CEBU CITY, Philippines – The Land Transportation Franchising and Regulatory Board in Central Visayas (LTFRB-7) has allowed several modern public utility vehicles (PUVs) in Metro Cebu, with routes operating under special permits, to return to the roads.
But they advised the riding public that this development was only temporary.
And unless the local government units (LGUs) concerned will include these routes in their Local Public Transport Route Plan (LPTRP), they will cease to exist permanently starting January 1, 2023.
Eduardo Montealto Jr., director of LTFRB-7, confirmed they have extended the special permits of modernized PUVs deployed in Metro Cebu until December 31 following public demand and requests from local officials.
Montealto said the extension began last Saturday, December 2.
“As of December 4, all units deployed and operating with special permits have returned,” the LTFRB-7 top official told CDN Digital in a phone interview.
He said at least 80 units of modern PUVs and buses continue to operate with special permits in Metro Cebu.
To recall, LTFRB-7, in a memorandum issued on November 14, announced that these special permits were supposed to expire last December 1.
However, following clamor from the riding public and requests from public officials, the bureau decided to extend the validity of special permits until December 31.
According to Montealto, once the National State of Public Health Emergency will be lifted after December 31, they will no longer be allowed to issue these special permits.
“These special permits basically allowed PUVs to travel longer distances and ferry passengers amid mobility restrictions during the pandemic,” said Montealto in Cebuano.
The national government began issuing special permits to selected modern PUVs, buses and other transport vehicles to accommodate passenger demand during the height of the pandemic.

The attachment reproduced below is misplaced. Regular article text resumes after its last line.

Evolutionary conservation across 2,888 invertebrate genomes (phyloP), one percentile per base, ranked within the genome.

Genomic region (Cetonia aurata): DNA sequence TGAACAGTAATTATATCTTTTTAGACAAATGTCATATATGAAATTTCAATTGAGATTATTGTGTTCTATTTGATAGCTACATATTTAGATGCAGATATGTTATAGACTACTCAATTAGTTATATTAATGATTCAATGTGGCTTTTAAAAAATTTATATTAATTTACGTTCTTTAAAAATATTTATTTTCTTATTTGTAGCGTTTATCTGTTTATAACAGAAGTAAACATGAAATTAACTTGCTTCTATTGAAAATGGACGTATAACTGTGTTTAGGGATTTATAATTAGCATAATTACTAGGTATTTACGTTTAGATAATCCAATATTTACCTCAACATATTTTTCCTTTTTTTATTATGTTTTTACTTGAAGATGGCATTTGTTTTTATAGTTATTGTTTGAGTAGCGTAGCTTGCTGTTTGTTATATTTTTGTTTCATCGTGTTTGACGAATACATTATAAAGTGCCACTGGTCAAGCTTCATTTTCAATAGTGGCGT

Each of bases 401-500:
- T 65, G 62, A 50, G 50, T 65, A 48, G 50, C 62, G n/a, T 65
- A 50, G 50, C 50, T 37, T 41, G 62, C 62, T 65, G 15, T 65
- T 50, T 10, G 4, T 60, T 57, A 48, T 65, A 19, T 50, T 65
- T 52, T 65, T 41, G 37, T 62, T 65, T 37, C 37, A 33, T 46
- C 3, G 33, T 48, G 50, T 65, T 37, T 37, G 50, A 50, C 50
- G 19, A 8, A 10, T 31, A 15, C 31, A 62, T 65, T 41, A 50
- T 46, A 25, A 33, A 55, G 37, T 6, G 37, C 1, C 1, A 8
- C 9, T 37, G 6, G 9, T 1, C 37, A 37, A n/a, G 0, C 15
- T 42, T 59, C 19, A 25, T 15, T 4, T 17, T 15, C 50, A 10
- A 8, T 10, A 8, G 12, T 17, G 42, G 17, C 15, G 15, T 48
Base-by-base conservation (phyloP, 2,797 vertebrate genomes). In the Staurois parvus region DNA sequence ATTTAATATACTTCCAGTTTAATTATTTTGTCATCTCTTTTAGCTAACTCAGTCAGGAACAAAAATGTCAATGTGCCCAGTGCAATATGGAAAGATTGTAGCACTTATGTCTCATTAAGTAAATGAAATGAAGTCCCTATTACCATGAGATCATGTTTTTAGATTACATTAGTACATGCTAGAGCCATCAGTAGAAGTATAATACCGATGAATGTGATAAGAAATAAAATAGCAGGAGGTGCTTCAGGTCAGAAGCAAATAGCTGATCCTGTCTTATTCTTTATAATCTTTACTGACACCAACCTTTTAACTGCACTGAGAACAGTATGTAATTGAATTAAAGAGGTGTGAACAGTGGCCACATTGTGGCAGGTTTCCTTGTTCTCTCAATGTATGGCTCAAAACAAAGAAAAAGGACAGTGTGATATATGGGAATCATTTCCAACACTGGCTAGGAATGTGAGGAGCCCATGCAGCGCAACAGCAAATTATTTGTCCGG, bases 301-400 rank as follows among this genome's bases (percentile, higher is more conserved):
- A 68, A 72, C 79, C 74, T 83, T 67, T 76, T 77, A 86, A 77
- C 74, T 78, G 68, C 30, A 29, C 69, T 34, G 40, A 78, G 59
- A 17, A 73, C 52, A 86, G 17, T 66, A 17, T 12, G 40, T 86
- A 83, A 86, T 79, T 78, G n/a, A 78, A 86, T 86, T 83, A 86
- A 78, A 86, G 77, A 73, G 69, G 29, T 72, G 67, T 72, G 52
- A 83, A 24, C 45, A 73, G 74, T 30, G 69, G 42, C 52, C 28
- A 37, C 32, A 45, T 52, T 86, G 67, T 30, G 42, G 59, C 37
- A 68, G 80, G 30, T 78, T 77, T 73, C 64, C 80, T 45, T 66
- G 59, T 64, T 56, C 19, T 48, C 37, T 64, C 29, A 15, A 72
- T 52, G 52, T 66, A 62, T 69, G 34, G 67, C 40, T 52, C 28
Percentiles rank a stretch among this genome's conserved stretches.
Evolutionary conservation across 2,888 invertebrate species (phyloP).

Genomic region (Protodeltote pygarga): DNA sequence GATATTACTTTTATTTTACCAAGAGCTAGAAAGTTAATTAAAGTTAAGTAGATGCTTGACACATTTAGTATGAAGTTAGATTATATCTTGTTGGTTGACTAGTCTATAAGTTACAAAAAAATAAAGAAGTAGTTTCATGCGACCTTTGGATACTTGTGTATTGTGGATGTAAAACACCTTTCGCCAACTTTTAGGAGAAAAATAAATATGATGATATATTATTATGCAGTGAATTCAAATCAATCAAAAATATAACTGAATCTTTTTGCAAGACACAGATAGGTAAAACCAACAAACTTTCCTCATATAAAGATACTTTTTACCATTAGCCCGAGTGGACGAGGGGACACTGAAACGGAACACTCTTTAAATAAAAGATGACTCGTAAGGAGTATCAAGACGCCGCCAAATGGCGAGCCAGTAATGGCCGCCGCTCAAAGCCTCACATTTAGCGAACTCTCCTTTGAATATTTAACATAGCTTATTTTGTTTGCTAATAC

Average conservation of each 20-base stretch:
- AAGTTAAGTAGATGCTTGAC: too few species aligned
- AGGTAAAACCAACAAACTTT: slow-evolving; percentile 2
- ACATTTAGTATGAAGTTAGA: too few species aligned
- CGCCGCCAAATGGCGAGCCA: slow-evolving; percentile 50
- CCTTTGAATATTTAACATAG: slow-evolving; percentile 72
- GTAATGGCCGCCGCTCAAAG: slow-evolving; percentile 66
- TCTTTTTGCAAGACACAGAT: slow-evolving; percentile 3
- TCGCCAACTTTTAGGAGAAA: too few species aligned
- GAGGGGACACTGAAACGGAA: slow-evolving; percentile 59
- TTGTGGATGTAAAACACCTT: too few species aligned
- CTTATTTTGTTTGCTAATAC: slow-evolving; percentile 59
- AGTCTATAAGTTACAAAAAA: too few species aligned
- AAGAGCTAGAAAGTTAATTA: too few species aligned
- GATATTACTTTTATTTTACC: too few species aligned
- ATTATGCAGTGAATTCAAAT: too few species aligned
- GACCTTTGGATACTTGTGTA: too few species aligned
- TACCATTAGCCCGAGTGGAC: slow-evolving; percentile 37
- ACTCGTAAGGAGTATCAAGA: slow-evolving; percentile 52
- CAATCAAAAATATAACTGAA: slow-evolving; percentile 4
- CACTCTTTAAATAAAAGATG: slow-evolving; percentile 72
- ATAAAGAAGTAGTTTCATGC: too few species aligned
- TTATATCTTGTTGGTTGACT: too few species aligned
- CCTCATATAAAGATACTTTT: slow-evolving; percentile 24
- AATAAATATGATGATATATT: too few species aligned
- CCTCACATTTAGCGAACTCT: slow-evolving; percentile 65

The previous administration of the Department of Transportation (DOTr) even released a memorandum to serve as guidelines on granting special permits under the National State of Public Health Emergency.
In an earlier memo, Montealto explained that as the country gradually returns to its pre-pandemic state, modern PUVs and buses operating under special permits should return to their original routes to address passenger vacuum in several areas, among others.
“This is why we’re urging our LGUs to fast-track their Local Public Transport Route Plan (LPTRP) if they want to make these routes (under special permits) permanent,” Montalto pointed out.
He said all LGUs in Cebu island, on average, have already accomplished 70 percent of their respective LPTRP.
Several local officials, like Talisay City Mayor Gerald Anthony ‘Samsam’ Gullas, expressed their willingness to include some modern PUV routes as part of their city’s LPTRP.
In Talisay City, at least two routes – Tabunok to Parkmall and Tabunok to IT Park- are operating under special permits.
“We will meet with concerned agencies to make this a permanent route in the near future,” Gullas said in a post on his official Facebook page.
Government agencies defined LPTRP as the “plan detailing the route network, mode, and required number of units per mode for delivering public land transport services.”
The DOTr entered into an agreement with the Department of Interior and Local Government (DILG) for the creation of the LPTRP in 2017.
In it, LGUs are tasked to “prepare, submit and adopt” the LPTRP which in turn will be LTFRB’s basis for the issuance of PUV franchises.